Ten years ago, Oct. 24, 2001, was an eventful day at the Orange County Court House. That’s the day my late friend, constable Parker “P.T.” Thompson, who passed away Sept. 2, 2007, averted a potential court house disaster.

P.T. was standing outside the administration building when he spotted deputies running toward the courthouse, then he heard the shout, “Hostage at the Court House.” He rushed to the second floor of the Court House where a jailed inmate, Keith Wayne Gonzales, was holding court bailiff, deputy Carla Spell and another prisoner, Curtis Green, hostage in judge Pat Clark’s courtroom.

Officer Spell had just escorted the two prisoners from the jail when Gonzales overpowered her and took her weapon. There was a Texas Ranger in the doorway of Clark’s courtroom, a district attorney investigator across the hall, in the jury room, and several deputies in the foyer of the area. Attorney Sharon Bearden was in Clark’s office.

P.T. learned who the hostage taker was. He had arrested Gonzales in the 1970’s, when he was a teenager and involved in a burglary. He went to the penitentiary, got out and went back to prison. At the time he was charged with armed robbery and had been in jail 140 days. He had come to court to accept a 33-year sentence for the June robbery.

Gonzales had visited Constable Thompson after completing a ten-year prison sentence. He wanted P.T. to see his new red truck. He had learned welding in prison and was doing well. He had gained respect for P.T. for the way he was treated when arrested as a teenager. That wasn’t unusual; P.T. had a way with people and treated even those he arrested with respect if they respected him.

Because P.T. knew Gonzales he took over the negotiations for release of the hostages. He talked to the 41 year old about the past and about God and pleaded with him to let the hostages go. Gonzales released the inmate but held onto Deputy Spell. Thompson kept talking to him. He told P.T. he needed psychological help and had been trying to get it but couldn’t. He said he just couldn’t take it anymore and kept crying.

That shook Parker up but he kept reasoning with the hostage taker. Gonzales was hell bent on not going back to prison. P.T. pushed on and in about 20 minutes, Gonzales released Deputy Spell and surrendered after shackling himself to a courthouse bench. Gonzales had given Spell her .357 Magnum revolver that he had taken from her. He had fired it twice, striking deputy Faye Kirk’s lower left leg when he shot down the hall.

Officer Spell lost the cap to a tooth in the struggle when she lost her gun.

Attorney Joe Alford, who represented Gonzales and was due to meet him in the courtroom, said he was surprised at his client’s action. “Obviously he didn’t want to go back to the pen although he seemed to understand he had to. He didn’t seem angry, just afraid,” Alford said.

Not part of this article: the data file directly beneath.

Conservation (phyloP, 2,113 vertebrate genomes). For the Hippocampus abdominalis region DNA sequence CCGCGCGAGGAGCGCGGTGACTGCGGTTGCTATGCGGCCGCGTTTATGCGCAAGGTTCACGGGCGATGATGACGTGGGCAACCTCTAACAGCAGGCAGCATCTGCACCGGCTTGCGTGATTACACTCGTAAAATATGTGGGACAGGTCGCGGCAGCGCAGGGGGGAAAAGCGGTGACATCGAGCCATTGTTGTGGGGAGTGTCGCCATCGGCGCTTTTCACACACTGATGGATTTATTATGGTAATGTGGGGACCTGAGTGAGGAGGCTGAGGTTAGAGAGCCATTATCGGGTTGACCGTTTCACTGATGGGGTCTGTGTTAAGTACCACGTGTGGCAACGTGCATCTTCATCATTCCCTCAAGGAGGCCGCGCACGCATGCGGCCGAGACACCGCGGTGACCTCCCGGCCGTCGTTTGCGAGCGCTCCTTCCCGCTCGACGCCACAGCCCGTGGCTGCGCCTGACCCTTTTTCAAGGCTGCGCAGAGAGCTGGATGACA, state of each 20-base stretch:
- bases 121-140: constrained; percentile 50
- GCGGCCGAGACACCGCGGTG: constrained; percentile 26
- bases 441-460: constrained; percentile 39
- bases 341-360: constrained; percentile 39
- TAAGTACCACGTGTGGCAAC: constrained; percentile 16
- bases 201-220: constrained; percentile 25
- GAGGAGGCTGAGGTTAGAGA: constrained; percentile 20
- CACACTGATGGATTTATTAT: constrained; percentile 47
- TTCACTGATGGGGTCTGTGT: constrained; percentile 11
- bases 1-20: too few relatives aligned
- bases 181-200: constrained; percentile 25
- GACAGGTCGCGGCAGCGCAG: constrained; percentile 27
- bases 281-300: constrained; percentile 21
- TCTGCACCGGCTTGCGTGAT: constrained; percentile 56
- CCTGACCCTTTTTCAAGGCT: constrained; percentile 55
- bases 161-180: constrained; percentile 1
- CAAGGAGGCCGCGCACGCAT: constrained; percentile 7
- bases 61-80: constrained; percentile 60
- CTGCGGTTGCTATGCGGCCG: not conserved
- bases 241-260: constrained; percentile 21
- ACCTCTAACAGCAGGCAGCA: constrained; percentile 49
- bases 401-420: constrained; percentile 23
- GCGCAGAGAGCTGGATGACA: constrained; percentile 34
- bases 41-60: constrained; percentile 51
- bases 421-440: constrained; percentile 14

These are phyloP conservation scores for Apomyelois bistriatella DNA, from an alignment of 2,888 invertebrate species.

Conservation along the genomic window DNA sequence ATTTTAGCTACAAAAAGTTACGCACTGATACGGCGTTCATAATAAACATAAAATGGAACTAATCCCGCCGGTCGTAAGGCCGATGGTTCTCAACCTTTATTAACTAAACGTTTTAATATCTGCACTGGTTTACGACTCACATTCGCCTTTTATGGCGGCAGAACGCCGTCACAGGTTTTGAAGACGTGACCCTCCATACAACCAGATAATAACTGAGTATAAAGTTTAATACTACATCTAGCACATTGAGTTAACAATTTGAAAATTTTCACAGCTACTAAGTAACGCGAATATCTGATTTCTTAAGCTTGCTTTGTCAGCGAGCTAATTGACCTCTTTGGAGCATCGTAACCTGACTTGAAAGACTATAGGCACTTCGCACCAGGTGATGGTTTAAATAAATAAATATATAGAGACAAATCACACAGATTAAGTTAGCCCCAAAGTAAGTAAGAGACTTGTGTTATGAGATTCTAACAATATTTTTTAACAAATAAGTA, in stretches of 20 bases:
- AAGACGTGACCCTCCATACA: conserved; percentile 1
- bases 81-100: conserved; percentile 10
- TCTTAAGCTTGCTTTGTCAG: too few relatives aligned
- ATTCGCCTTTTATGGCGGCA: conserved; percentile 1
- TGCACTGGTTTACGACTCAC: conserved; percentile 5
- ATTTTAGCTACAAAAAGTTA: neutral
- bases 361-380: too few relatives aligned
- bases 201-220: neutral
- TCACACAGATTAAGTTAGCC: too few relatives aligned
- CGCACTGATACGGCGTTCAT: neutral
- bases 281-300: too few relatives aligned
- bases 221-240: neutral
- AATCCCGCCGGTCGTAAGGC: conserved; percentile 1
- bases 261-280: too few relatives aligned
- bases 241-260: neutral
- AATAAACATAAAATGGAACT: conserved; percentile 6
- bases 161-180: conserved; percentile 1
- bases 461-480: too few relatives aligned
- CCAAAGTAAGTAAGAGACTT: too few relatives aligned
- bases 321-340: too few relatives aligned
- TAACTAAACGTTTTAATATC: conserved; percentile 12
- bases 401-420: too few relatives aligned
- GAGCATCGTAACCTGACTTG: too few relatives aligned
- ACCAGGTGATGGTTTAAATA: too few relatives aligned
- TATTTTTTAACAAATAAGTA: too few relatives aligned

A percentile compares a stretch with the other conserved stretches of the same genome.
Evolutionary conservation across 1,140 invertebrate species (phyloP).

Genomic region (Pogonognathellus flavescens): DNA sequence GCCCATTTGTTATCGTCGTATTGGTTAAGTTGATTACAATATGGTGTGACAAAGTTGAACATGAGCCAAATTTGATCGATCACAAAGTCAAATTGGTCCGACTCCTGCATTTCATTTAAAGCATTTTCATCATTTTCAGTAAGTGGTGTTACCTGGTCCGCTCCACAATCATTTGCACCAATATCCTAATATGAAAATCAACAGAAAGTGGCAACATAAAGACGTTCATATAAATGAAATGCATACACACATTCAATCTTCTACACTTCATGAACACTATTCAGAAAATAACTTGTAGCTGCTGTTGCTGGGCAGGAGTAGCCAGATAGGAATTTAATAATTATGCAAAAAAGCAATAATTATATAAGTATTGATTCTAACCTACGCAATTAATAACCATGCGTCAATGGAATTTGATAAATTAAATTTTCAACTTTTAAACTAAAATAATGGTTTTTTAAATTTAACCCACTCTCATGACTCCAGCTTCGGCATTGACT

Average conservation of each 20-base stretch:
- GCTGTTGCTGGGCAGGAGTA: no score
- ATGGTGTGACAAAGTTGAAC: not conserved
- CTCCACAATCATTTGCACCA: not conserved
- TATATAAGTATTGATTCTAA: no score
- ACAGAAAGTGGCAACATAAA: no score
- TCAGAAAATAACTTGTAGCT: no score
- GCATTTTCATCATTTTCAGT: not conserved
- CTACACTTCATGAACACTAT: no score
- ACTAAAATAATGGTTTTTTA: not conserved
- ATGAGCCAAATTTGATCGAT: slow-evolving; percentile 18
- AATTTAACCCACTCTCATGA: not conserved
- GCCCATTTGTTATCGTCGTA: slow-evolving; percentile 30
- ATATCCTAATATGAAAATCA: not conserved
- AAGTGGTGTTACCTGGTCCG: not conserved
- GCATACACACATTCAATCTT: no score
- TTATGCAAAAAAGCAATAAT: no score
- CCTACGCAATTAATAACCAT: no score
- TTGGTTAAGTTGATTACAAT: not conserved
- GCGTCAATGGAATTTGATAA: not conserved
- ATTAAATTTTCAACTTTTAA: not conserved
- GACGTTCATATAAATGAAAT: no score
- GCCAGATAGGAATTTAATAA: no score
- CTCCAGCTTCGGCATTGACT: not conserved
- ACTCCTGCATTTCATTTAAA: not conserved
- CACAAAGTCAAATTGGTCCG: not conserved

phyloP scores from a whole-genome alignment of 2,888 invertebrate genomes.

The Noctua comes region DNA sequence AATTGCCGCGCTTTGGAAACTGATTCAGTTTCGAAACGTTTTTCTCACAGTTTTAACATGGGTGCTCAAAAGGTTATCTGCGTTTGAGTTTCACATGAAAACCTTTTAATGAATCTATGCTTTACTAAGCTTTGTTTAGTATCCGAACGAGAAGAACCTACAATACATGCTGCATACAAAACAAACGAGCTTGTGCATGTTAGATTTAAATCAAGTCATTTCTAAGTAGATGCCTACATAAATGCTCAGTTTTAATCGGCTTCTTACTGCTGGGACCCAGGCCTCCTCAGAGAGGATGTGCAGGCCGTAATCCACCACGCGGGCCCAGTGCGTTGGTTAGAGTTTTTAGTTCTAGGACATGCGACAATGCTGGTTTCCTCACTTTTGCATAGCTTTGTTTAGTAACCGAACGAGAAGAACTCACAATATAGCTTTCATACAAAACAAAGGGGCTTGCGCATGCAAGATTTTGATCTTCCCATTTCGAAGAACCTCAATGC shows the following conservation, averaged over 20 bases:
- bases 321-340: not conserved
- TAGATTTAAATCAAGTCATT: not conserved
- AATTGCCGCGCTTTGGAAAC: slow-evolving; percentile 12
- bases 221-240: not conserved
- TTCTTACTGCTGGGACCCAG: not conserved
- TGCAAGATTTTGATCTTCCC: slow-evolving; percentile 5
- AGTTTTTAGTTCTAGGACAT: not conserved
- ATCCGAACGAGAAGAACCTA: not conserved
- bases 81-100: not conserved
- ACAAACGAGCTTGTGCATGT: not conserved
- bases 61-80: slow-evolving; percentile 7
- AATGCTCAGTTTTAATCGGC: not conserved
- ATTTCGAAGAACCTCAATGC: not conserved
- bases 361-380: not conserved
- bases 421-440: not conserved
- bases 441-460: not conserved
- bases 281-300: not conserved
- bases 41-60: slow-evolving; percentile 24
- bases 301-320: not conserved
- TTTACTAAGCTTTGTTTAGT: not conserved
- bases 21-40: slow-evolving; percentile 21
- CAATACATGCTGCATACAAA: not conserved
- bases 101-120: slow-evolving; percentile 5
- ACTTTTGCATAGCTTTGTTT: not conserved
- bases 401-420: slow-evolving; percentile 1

Constable Thompson visited with Gonzales after the hostage event. He said he just snapped, he was going to kill himself that morning and thanked Parker for saving his life. Gonzales was charged in J.P. Joe Parkhurst’s court with one count of escape, one count of aggravated kidnapping, assault on a peace office, first-degree felonies punishable by five to 99 years or life in prison.

On January 10, 2002, district attorney John Kimbrough, represented the state in judge Pat Clark’s court. Gonzales plead guilty to four felonies and Clark, following Kimbrough’s recommendation, sentenced Gonzales to four life terms. Today he is 51-years-old and will be a longtime resident in the Texas State Prison System.

For over two years Parker battled health problems and was in and out of the hospital. A few days before he died, my late friend Cal Broussard and I visited Parker at the hospital. He weighed only 90-pounds, but was glad to see us. He said, “Let’s get me unhooked from all this stuff and go outside and get a cigarette.” I said to P.T., “Those damn cigarettes will kill you.” He got a laugh out of that. He knew he had only a few days left. He died on the very same day my mother had, three years earlier.

I was privileged to give the eulogy at his funeral. I gave the boy from Abilene my best shot. He was only 59 years old. A John Wayne admirer he was never seen without his boots. He served a hitch in the Navy and two months after his time was up, he joined the Army and went to battle in the Vietnam War.

The Texas Department of Public Safety awarded Parker with a plaque that tells the story about the hostage situation. It is mounted on the bench honoring Constable Thompson that sits just outside the Court House. I’m reminded, on the 10th anniversary day, of a special guy, a friend I was privileged to know Down Life’s Highway and how he averted a potential crisis 10 years ago.